I kept walking and travelled down the street which shares my family name. In the winter, you can always tell which areas of town house a lot of kids since every other house has either a snow man or an ice fort/igloo on the front lawn. We walked in zig zags down the quiet street and I was remembering the nights when I would shut my eyes so tightly in efforts to make myself fall asleep because my parents had told me that Santa won't come until I'm asleep. I've always taken a long time to fall asleep; those night were torture.

We turned back when the rain from my hair started dripping down my face and my dog's paws were in a constant loud splash. We passed the house in which I lived until the age of 6 or so, where I remember running bare-bellied and bare-footed after puppies and astro pops, and then passed a group of 14 yr olds with Labatt's Blue on their breath and peach fuzz on their chins who wished me 'Merry Christmas' as they stumbled by. I walked by the first house again on my way back and noticed their lights were on, and I imagined music playing.

My parents had come home before I did, me with my wet face and hair and a dirty wet elderly dog. I've come back home to wrap up a package of Dentabones for my dog.

It's been an odd Christmas so far.

*Hincks Street, in my small town, refers to a street in a bad area of town - sort of like Cheapside or east of Richmond in London, or Jane & Finch in Toronto. On Hincks street, however, the biggest dangers would be getting breathed on by a mulletted, Nascar hatted, high-topped, acid-washed Export-chugging porch monkey, getting smoked up by a 35-year old live-at-home with a bad dye job, or getting knocked-up. Our family used to live near Hincks street, when I was very young.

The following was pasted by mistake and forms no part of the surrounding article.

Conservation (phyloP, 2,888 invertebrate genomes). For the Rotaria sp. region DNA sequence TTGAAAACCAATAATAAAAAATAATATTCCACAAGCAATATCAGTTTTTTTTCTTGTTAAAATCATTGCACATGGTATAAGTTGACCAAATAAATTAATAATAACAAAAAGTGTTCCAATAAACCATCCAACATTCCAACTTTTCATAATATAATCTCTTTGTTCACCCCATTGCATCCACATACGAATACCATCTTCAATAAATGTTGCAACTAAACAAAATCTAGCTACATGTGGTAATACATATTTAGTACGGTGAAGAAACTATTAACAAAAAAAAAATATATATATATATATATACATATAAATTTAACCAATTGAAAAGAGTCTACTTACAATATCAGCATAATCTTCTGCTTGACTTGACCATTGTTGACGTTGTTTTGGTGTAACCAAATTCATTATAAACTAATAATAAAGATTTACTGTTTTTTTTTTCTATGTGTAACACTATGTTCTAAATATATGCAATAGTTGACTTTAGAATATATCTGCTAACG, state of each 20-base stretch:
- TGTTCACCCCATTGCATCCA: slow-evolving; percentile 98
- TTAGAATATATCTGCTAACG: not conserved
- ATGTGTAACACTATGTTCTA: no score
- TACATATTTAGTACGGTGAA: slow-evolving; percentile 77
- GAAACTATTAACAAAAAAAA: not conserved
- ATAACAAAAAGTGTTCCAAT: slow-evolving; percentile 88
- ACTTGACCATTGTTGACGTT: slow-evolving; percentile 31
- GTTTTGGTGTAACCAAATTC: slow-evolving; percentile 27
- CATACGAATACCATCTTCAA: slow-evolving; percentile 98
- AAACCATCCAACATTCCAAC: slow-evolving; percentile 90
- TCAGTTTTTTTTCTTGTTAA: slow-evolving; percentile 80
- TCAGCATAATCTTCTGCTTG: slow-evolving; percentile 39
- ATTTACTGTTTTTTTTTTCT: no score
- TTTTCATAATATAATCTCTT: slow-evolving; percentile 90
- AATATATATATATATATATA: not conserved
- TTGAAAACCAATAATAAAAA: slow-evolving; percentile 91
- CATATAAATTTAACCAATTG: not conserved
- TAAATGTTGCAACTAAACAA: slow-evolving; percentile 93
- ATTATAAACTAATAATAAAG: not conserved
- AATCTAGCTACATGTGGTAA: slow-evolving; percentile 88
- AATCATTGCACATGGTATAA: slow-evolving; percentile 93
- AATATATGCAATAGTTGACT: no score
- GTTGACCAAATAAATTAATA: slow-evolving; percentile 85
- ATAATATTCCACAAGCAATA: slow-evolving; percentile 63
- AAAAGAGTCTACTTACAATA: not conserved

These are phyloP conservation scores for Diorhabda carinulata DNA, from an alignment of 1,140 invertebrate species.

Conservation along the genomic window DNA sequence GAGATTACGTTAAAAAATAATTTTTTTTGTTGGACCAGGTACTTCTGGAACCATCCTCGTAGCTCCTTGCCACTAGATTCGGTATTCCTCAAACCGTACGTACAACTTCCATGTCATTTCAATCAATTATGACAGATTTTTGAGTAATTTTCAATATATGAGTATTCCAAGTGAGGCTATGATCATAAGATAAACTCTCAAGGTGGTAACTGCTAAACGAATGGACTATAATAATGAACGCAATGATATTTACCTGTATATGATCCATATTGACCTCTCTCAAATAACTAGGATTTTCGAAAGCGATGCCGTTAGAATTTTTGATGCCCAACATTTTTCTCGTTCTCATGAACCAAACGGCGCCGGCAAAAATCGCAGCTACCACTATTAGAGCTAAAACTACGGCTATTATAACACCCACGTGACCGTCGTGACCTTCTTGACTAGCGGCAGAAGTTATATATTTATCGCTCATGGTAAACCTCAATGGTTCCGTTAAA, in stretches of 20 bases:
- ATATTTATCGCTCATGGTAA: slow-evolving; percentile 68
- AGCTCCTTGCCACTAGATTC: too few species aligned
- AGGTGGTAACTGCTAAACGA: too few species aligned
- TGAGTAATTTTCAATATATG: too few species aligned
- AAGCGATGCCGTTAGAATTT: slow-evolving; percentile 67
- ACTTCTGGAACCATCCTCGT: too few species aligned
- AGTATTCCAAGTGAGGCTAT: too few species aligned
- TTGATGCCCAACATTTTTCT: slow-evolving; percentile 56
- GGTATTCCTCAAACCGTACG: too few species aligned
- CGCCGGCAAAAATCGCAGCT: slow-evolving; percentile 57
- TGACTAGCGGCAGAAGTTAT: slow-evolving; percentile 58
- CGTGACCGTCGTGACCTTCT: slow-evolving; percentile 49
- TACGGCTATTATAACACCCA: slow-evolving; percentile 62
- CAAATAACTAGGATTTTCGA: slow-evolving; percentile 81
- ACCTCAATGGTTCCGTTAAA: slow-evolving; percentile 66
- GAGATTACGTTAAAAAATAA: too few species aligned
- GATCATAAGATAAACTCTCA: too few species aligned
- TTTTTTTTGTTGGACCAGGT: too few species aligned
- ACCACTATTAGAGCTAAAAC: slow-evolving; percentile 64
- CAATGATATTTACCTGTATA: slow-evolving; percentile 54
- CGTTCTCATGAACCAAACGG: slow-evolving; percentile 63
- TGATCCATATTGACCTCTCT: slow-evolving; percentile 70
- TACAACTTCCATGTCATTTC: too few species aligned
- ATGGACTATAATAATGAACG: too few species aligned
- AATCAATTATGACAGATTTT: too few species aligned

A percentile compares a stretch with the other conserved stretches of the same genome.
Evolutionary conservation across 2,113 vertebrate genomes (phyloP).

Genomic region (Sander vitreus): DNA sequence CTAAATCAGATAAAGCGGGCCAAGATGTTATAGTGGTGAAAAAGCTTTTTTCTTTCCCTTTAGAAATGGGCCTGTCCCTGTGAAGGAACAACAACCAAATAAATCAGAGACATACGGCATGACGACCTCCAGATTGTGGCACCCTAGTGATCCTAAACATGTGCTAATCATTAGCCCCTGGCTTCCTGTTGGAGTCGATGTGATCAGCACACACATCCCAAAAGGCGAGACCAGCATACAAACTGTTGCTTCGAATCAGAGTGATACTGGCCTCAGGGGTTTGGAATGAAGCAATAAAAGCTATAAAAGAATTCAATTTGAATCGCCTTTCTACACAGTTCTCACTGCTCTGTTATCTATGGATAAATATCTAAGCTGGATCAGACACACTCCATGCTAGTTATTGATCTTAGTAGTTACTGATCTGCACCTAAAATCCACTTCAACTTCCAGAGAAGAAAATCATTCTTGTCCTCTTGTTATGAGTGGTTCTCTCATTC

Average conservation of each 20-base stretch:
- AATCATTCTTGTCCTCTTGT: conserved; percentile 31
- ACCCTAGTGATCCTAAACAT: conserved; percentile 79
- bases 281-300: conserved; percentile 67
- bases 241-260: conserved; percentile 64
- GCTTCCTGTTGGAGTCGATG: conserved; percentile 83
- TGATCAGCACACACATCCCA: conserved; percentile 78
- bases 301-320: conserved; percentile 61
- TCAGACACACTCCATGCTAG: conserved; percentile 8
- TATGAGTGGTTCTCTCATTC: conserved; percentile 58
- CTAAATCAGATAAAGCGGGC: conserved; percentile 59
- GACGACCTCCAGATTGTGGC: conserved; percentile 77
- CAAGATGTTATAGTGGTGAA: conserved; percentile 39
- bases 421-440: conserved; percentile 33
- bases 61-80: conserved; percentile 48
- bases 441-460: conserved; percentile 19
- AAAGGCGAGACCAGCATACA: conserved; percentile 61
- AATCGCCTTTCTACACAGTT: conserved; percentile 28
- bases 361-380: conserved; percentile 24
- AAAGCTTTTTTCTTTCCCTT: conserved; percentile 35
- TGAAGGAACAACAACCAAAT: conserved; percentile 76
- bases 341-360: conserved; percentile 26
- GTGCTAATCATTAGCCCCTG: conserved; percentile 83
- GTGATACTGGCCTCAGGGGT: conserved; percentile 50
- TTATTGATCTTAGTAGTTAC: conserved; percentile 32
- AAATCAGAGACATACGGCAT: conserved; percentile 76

lolamatopoeia: (Default)
I am currently seated in Cafe 1842 with nearly 3/4 of my Christmas shopping and an orange soda complete. There is jazzy Christmas music playing over the thumping music upstairs and coffee cup clinking next door. An unwashed man drank his tea and left after the loud man on his cell phone bustled away, and a girl with a red bandana is sitting beside me writing notes compiled from her head and from a novel on her lap.

My classmates become annoyed with me when I rave about the wonders of Waterloo and the shittiness of London, but I can't help it. It's not that Waterloo is the best, or even a great city, it just feels like my city; it feels like home to me. I've gone 'home' a few times since I moved away and it never felt the same - my parents had rearranged the furniture and, as a result, took away a strip of my childhood. This is my first time back to Waterloo since September. I honestly did not expect to be such a nostalgic. I'm remembering morning walks for coffee in the summertime while working down the street, and late-night Scrabble games over tea, smiles, and hand-fondles. 'Home', for me, covers about a thirty mile radius, centred in the 'burg and to it I've realized I am unashamedly attached. I passed through Stratford with my sister and her sore-toothed friend last night on the way home, and I wanted to jump out of the car just to touch everything again. I may be a ridiculous person. Buh. Now it's back to catching up on blogs news and gossip on cafe courtesy before I grab a Javanilla and buy some more things to wrap with bows and pretty paper.


lolamatopoeia: (Default)